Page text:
https://www.irrawaddy.com/features/rising-power-burmas-womens-workforce.html

Due to ruling class propaganda, we are inclined to believe that the main thing that has changed for us in the past centuries in imperialist countries is that we have equal civil rights. This is wrong. Civil rights can be taken away at any moment and focusing on them condemns us to begging for help from the very state that props up capitalism and patriarchy if our rights are violated. Universal suffrage was conquered, true — but no parliament will free us, it can only enable a few women to leave our side and become part of the exploiters. It was bourgeois women that led the struggle for suffrage after all.

The main thing is that we have become workers. Of course patriarchy is still here. it won’t leave until we’ve smashed its root, private property. But we aren’t fully economically dependent on men anymore, so we can independently join the collective struggle of the workers against all the capitalist crimes we have had to endure.

Burma’s garment workers are striking for economic demands. We mustn’t stop here either, however, because the existing order needs patriarchy to rule; if we don’t go further and topple it, our oppression will bite back twice as hard in a few years or decades.

The basic programme of the Communist Party of Burma (CPB) puts forward:

6. THE SOCIAL SYSTEM THAT SHALL BE ESTABLISHED BY THE REVOLUTION

[…]

Differentiation of men and women, suppression of women must be destroyed. By raising educational and economic powers of the women, we must raise the status of women.”

Central Committee of the Communist Party of Burma: „Basic Programme of the Communist Party of Burma”, 1951
Burmese red soldiers tending to a sick child.

The point is not to fight for a wad of paper that formally proclaims our equal rights and only really benefits capitalist women. We must emancipate ourselves through revolution! In this fight, it’s not about empty declarations, but concretely educating and economically strengthening — and arming — the women members the people (not the enemy exploiter class) as part of the people as a whole wherever the new state holds power. This will in turn produce more of us fighting for revolutionary emancipation that can do the same for others, and the process repeats.

On India, the PLGA and selfless struggle

Revolution isn’t a game. We don’t get to retry if the enemy catches us, that’s just the way life and death work. If we’re going to fight for our freedom, the point will come where we have to take up arms and slowly but surely suffocate this miserable system in gunpowder smoke. This applies to here just as much as it does to all oppressed countries.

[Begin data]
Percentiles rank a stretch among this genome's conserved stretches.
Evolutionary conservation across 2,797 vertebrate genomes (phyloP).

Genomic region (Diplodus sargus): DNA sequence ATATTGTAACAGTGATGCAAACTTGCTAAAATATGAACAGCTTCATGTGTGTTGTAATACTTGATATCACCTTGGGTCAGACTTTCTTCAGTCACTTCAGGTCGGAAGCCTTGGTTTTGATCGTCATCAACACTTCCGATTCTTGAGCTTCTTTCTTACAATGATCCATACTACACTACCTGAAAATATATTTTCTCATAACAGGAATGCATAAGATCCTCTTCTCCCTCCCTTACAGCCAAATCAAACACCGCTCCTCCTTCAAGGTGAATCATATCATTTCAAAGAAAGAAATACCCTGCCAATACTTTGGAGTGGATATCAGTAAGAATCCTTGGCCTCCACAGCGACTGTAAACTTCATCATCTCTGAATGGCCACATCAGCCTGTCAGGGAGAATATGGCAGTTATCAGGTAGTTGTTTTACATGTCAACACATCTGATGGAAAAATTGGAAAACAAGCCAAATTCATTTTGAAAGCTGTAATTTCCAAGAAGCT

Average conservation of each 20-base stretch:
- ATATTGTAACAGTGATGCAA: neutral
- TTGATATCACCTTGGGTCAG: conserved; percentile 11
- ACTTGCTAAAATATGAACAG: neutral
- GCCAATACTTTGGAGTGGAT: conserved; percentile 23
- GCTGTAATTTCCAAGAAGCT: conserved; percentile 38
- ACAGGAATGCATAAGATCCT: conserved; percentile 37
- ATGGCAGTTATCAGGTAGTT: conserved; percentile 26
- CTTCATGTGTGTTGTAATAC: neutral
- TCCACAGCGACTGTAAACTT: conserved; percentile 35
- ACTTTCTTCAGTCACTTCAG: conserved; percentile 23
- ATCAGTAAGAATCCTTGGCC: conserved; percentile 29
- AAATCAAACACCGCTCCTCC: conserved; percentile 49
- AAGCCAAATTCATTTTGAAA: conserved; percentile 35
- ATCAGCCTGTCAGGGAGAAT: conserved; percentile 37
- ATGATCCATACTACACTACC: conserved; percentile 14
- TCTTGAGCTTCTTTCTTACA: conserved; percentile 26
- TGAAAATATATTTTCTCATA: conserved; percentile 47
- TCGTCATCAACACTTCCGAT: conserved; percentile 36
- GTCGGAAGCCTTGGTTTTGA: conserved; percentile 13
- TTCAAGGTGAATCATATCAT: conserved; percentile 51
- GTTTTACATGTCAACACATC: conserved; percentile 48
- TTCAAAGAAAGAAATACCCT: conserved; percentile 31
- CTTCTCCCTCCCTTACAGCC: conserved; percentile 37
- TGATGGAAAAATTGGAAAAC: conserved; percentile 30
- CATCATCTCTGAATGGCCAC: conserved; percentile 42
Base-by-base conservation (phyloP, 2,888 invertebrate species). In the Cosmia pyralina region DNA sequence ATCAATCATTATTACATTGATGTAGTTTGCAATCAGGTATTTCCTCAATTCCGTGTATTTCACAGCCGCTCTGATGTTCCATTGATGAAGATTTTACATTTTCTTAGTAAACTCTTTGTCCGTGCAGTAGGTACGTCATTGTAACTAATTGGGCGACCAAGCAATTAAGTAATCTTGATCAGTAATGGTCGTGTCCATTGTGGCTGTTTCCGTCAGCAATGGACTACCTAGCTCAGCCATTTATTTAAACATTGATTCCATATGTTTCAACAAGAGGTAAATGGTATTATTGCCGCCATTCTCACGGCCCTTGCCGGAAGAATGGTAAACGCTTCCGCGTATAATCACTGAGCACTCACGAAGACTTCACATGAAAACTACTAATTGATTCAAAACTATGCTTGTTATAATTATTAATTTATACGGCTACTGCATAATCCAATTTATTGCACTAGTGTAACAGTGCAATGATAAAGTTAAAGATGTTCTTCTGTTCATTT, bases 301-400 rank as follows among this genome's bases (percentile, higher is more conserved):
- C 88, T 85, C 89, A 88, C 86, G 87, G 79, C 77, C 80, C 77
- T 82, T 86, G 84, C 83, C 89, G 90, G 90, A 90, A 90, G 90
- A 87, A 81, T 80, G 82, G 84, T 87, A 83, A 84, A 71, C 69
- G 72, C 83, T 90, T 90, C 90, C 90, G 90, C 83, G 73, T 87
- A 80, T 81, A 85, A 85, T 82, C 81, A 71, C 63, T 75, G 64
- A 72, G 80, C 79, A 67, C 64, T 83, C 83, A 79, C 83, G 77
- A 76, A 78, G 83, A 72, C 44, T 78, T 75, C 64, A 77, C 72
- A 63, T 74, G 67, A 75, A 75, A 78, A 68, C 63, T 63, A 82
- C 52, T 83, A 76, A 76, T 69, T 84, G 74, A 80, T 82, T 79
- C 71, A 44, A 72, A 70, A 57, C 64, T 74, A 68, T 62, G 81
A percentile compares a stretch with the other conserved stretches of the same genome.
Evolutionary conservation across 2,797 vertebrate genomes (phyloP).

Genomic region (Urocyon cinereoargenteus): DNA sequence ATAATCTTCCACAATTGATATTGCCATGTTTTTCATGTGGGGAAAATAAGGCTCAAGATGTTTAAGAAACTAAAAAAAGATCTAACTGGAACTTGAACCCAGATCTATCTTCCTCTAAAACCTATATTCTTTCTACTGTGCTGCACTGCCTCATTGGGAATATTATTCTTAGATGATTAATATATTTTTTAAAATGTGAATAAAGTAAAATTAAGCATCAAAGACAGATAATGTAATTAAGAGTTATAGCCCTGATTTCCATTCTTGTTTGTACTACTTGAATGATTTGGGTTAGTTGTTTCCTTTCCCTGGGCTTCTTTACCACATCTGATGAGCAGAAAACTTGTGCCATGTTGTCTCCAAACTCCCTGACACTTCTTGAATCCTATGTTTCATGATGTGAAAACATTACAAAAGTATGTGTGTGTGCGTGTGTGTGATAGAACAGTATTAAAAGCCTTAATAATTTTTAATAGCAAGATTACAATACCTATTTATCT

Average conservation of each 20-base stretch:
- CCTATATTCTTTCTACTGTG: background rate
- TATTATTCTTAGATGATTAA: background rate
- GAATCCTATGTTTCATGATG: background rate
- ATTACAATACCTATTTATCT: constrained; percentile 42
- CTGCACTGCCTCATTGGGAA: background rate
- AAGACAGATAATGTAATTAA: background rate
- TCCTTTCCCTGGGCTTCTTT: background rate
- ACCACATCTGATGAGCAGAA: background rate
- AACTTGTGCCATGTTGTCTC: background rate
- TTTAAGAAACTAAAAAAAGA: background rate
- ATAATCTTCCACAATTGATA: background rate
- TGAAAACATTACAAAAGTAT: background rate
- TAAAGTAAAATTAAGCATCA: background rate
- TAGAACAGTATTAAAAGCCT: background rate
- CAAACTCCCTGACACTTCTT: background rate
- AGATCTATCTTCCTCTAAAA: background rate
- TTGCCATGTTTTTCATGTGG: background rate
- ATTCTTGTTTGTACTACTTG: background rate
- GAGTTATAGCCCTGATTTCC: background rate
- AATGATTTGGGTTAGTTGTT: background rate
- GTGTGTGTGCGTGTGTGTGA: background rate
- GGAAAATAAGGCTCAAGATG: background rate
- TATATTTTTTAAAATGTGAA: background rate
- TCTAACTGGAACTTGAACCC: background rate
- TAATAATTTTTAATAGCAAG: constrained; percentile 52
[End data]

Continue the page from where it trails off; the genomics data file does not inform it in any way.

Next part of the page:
In countries like Switzerland, we don’t just have ruling class members proclaiming their „feminism” of voting rights and career paths. We also have a great deal of people who reduce patriarchy to the infringement of a woman’s individual freedom and personal choices and feminism to a fight for these things. Consciously or not, they try to convince us that it’s our individual that matters most and that it’s not class against class, but men, women and queer people all against each other. Yes, we should collectively struggle, but only because it’s a convenient way to obtain all of our individual freedom. The extremes of this current are the pro-„sex work” activists: They frame prostitution as a business like any other that women mostly freely choose to be in and simply suffer very bad „working” conditions. For such small-bourgeois feminists, putting your individual in the background for the sake of fighting for women’s emancipation as a whole and accepting all the hardships and discipline this demands sounds like a horror movie. They celebrate the Yankee-led fighters of the YPJ because it’s an all-women militia, but reject the people’s wars because communists lead them, which are apparently all men because the largest communist leaders of the past all happened to be (which isn’t even true as the next chapter will prove). We must have none of this. As I said before, we are workers, we can never negate where our oppression is coming from and that our male coworker that says „bitch” as an exclamation will forever have more in common with us than Michelle Obama and is on our side against her and her fellow bourgeois. We must be revolutionary worker’s feminists — proletarian feminists.